James DouglasJames Douglas. graduated from Trinity College Dublin in 1985 and moved to the Netherlands where he worked for Philips Consumer Electronics. He worked on developing video signal processing for Laser Visions machines.  After three years working in the development labs in Eindhoven he moved to the Philips Nederland BV, national sales organization, where he held a variety of roles ranging from product and account management to sales lead and finally marketing manager.  All of these roles were within the organization responsible for technical support for the Professional lines of business. This covered security systems targeting large installations with customers such as Shell, Ministry of Defense, NATO, a number of prisons. In 1995, he left Philips and joined Microsoft in Dublin. Here he started as a group manager for the localization of Access.  Since then his leadership has grown with the Office portfolio of products and he is now responsible for the delivery of all of the international releases of the Office business. This responsibility includes the supply chain, the engineering investment in necessary workflows, tools and infrastructure, resource management and optimization for the different distribution channels and stores across all platforms supported. The team he leads is predominately in Seattle and Dublin but has representatives in many of our major markets.  Over the course of his time with Microsoft he has also been responsible for building up a V-1 engineering team in Dublin and successfully delivering a V-1 subscription service for the Office consumer offerings.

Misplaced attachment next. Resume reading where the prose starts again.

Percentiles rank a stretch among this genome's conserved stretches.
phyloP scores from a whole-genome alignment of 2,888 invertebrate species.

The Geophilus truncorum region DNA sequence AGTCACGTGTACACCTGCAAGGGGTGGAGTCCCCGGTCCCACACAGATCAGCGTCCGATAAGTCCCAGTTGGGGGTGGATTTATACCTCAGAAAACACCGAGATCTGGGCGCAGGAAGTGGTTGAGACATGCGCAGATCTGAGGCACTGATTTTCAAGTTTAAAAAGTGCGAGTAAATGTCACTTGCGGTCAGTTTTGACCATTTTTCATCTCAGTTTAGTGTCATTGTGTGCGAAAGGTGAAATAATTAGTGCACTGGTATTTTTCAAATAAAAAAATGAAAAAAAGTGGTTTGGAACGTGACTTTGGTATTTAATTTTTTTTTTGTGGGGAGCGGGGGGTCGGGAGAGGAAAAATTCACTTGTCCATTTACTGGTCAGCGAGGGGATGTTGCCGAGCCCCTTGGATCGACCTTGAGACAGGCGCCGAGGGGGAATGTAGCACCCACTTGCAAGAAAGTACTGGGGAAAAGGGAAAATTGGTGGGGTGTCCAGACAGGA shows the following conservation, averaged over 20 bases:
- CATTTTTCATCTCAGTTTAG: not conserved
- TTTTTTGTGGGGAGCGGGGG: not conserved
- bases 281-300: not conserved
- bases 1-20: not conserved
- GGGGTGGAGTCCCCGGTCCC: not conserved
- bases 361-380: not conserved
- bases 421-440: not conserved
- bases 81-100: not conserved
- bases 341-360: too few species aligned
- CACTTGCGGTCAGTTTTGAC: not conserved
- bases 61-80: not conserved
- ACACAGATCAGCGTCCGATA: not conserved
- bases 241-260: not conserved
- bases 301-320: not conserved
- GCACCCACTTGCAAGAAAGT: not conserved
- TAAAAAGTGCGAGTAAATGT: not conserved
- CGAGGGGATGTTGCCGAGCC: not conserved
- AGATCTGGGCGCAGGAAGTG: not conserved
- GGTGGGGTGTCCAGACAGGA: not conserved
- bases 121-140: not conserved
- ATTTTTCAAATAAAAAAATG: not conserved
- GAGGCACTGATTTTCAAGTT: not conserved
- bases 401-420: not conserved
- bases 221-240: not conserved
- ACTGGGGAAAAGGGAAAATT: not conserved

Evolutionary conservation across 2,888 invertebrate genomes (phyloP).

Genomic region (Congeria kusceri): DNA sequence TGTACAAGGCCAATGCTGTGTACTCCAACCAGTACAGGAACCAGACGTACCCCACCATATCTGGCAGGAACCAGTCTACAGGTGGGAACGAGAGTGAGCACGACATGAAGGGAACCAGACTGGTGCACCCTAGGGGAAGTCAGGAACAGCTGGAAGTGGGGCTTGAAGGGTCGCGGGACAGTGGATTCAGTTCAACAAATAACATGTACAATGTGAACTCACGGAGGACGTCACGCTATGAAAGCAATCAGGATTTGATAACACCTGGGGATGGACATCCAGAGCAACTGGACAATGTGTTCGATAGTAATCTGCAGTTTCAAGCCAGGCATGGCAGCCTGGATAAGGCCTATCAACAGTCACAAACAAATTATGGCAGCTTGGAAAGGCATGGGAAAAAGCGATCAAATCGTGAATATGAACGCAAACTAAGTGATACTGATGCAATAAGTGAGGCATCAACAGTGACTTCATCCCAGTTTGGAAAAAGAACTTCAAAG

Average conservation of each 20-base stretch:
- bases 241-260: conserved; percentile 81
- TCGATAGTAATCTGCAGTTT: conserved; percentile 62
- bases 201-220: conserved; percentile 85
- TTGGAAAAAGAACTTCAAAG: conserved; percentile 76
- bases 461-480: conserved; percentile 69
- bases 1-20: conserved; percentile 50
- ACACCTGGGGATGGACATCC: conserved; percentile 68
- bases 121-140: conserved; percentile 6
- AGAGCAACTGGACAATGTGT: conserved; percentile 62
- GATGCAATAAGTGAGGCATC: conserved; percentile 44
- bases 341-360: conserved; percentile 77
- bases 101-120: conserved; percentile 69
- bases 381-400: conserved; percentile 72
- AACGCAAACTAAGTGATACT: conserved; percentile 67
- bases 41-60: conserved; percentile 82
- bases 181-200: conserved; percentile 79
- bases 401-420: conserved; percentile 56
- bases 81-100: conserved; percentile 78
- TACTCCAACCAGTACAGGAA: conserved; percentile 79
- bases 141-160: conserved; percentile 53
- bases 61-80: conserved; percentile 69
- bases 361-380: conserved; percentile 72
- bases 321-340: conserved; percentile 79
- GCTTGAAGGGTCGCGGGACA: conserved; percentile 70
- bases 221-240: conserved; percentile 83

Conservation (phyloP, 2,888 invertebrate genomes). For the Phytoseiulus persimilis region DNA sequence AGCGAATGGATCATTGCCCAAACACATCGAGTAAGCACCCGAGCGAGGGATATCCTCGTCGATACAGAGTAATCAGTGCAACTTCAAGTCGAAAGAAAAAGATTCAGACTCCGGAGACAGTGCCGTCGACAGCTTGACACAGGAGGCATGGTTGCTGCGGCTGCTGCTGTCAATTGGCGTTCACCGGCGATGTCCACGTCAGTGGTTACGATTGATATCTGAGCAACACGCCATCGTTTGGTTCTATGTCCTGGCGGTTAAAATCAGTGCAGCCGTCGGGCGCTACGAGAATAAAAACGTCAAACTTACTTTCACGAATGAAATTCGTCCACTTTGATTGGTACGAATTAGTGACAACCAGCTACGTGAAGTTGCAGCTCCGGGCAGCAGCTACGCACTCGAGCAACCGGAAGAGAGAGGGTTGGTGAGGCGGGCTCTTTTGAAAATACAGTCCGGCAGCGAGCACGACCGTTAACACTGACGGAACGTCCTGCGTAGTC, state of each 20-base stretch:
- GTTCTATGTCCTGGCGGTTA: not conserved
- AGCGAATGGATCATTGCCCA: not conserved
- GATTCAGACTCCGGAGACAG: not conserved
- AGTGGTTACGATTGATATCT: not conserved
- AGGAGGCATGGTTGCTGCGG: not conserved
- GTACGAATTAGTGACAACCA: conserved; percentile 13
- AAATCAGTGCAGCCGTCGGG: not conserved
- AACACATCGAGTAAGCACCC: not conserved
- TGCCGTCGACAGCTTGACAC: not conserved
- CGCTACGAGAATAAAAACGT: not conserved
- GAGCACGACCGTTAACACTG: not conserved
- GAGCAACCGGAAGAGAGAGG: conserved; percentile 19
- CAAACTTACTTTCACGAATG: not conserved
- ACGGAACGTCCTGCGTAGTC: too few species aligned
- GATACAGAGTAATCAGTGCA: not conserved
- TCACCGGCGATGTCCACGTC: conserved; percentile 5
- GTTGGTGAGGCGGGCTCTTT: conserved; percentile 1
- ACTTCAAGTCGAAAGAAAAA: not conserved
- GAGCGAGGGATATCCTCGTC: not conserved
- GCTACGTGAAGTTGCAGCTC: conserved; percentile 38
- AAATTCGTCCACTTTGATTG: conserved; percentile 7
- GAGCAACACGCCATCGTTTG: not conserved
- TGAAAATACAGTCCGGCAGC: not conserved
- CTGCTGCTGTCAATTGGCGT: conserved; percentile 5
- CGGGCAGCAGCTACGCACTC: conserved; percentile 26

Loïc Dufresne de Virel | Intel

Loïc Dufresne de Virel, a twenty year industry veteran, is currently the localization strategist with Intel’s in-house localization team. On top of managing advanced localization projects involving language models and multilingual speech recognition engines, Loïc also has direct ownership for functional areas such as Innovation and Business Operations. In particular, he is the sponsor of a recent initiative to deploy a localization-focused enterprise service bus, making it easy and efficient for customers across the corporation to access localization capabilities provided by his team, today and in the future.


Spence Green | LILT

Spence GreenSpence Green is CEO of Lilt, a provider of interactive MT systems. He received a PhD in Computer Science from Stanford University in 2014 under the direction of Chris Manning and Jeff Heer.